Villanova Basketball: 2014 Offseason To-Do List for Wildcats
Despite having a terrific regular season, the Villanova Wildcats showed that they were not ready for the national spotlight during the 2013-14 campaign because of two early exits in the postseason.
With plenty of returners and more expectations on their shoulders entering the 2014-15 season, the Wildcats will have to work on some key things during the offseason.
Here is a look at an offseason to-do list for Jay Wright's team.
Become a More Balanced Team on Offense
On too many occasions during the most recent season, Villanova relied too much on the three-point shot.
That heavy reliance on production from downtown ultimately helped bring down the Wildcats in losses to Seton Hall and UConn in the postseason.
Only one player, Darrun Hilliard, shot over 40 percent from three-point range on a guard-heavy team that should have dominated more big games from that part of the court.
With two consistent paint players in JayVaughn Pinkston and Daniel Ochefu returning, Wright must find a way to get them more involved down low on offense.
If that happens, Villanova could be able to hit opponents from all angles next season.
Use Postseason Failure as Motivation to Get Even Better
The Wildcats had a terrible showing in the postseason, as they lost to Seton Hall in the first round of the Big East tournament and to UConn in the round of 32 in the NCAA tournament.
The shortcomings of the team have to be chalked up as a failure, but it can also be labelled as a learning experience.
Now that the Wildcats have the two postseason memories stuck in their heads for an entire offseason, they should be able to use the defeats as motivation to become even better in preparation for the 2014-15 season.
Villanova did not have much postseason experience on its roster heading into the Big Dance, and it showed, but now that all of the players on the roster have tasted the postseason, look for them to be hungrier than they were this past season.
Continue to Develop Younger Players
One of the good things about Villanova's program is that players do not typically leave before their senior season ends.
That is a massive benefit to the Wildcats, who will enter next season with a ton of experience.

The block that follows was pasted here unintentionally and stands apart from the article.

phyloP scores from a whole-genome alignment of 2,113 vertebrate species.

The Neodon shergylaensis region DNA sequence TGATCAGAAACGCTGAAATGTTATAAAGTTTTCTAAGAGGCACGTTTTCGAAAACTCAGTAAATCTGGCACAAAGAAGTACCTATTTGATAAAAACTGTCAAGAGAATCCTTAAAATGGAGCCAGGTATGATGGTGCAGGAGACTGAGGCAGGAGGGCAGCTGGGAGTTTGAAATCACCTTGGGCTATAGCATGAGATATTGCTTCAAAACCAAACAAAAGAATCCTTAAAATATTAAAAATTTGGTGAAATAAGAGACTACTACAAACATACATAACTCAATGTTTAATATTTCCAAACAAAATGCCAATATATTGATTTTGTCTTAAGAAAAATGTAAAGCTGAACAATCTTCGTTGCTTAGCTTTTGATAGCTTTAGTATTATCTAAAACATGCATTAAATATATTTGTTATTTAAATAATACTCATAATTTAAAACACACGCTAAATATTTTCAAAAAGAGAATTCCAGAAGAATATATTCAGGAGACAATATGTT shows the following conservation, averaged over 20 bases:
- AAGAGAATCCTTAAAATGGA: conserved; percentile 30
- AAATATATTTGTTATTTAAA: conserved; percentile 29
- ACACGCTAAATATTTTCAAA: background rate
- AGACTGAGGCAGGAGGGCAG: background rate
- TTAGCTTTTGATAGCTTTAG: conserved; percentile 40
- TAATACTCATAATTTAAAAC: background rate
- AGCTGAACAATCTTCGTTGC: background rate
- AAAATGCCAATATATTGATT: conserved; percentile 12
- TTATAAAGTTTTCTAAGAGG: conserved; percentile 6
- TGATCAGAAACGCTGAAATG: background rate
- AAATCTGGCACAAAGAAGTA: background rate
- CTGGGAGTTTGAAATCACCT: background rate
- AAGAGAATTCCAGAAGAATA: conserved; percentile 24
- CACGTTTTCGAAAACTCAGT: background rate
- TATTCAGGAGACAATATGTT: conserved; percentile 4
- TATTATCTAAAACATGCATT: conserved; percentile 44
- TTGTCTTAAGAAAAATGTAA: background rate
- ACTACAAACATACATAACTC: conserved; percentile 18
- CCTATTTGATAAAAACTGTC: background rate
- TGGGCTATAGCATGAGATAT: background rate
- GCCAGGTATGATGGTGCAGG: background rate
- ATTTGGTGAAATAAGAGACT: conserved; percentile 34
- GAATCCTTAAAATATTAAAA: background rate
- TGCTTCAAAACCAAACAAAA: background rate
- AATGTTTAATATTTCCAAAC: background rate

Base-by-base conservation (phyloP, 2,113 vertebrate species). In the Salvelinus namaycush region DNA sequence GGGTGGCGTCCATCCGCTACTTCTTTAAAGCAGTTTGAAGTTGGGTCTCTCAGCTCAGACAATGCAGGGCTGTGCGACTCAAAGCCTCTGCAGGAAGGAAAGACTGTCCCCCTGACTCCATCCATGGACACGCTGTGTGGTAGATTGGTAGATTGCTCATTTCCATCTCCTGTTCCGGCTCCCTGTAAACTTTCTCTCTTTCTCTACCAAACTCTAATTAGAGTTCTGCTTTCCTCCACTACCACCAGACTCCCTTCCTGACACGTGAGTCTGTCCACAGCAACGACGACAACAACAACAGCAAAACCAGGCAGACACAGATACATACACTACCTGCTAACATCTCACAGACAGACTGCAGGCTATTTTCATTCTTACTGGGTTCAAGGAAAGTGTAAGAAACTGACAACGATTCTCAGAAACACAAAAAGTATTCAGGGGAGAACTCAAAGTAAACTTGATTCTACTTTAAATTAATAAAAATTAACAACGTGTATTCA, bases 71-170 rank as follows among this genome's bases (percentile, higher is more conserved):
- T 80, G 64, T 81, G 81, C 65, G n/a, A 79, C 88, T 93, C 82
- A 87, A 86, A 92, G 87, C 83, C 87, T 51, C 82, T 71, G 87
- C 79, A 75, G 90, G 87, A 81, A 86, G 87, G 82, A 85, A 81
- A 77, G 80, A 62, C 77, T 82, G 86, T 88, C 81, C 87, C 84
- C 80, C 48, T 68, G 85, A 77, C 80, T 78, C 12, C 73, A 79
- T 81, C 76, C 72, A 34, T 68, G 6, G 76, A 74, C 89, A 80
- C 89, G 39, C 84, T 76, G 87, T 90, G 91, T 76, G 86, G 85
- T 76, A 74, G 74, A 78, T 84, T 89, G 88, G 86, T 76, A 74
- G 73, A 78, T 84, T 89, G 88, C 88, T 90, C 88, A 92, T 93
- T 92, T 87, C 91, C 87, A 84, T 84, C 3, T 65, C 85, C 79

During the 2013-14 season, Wright gained more trust in first-year players Kris Jenkins and Josh Hart, both of whom were able to contribute plenty of quality minutes off the bench.
Now that both players know exactly what their roles are, they will be able to work harder to make sure that Villanova is a team that can go eight or nine deep on the depth chart.
There may also be a starting spot available for either player due to the departure of James Bell.
That means that there could be a direct competition between the two players that could make each player better in the process.
Let the Incoming Freshmen Know They Can Contribute Immediately
The two incoming freshmen to the Villanova program, Phil Booth and Mikal Bridges, must have been thrilled to see Jenkins and Hart receive playing time throughout their freshman seasons.
With that in the back of their minds, Booth and Bridges should attack their first collegiate practices with a ton of effort.
If the pair can win over Wright with their displays on the practice court, they could get a look during nonconference play.
Once the duo earns minutes on the court, it will only be a matter of time before the impact they have on the program grows.
Improve on Free-Throw Shooting
Any team that shoots 71.6 percent from the free-throw line is bound to be upset at any moment.
As we saw in the national championship game, and most of the NCAA tournament, missing free throws can lead to defeat in big games.
The Wildcats must improve on their percentage from the charity stripe next season in order to contend in close games.
The only player who averaged over 80 percent from the free-throw line, James Bell, is graduating, which means someone, preferably multiple players, will need to fill that void.
Every single returning player must work on their free-throw shooting abilities during the offseason, because having four starters shoot under 75 percent from the line is something that just can't happen again.
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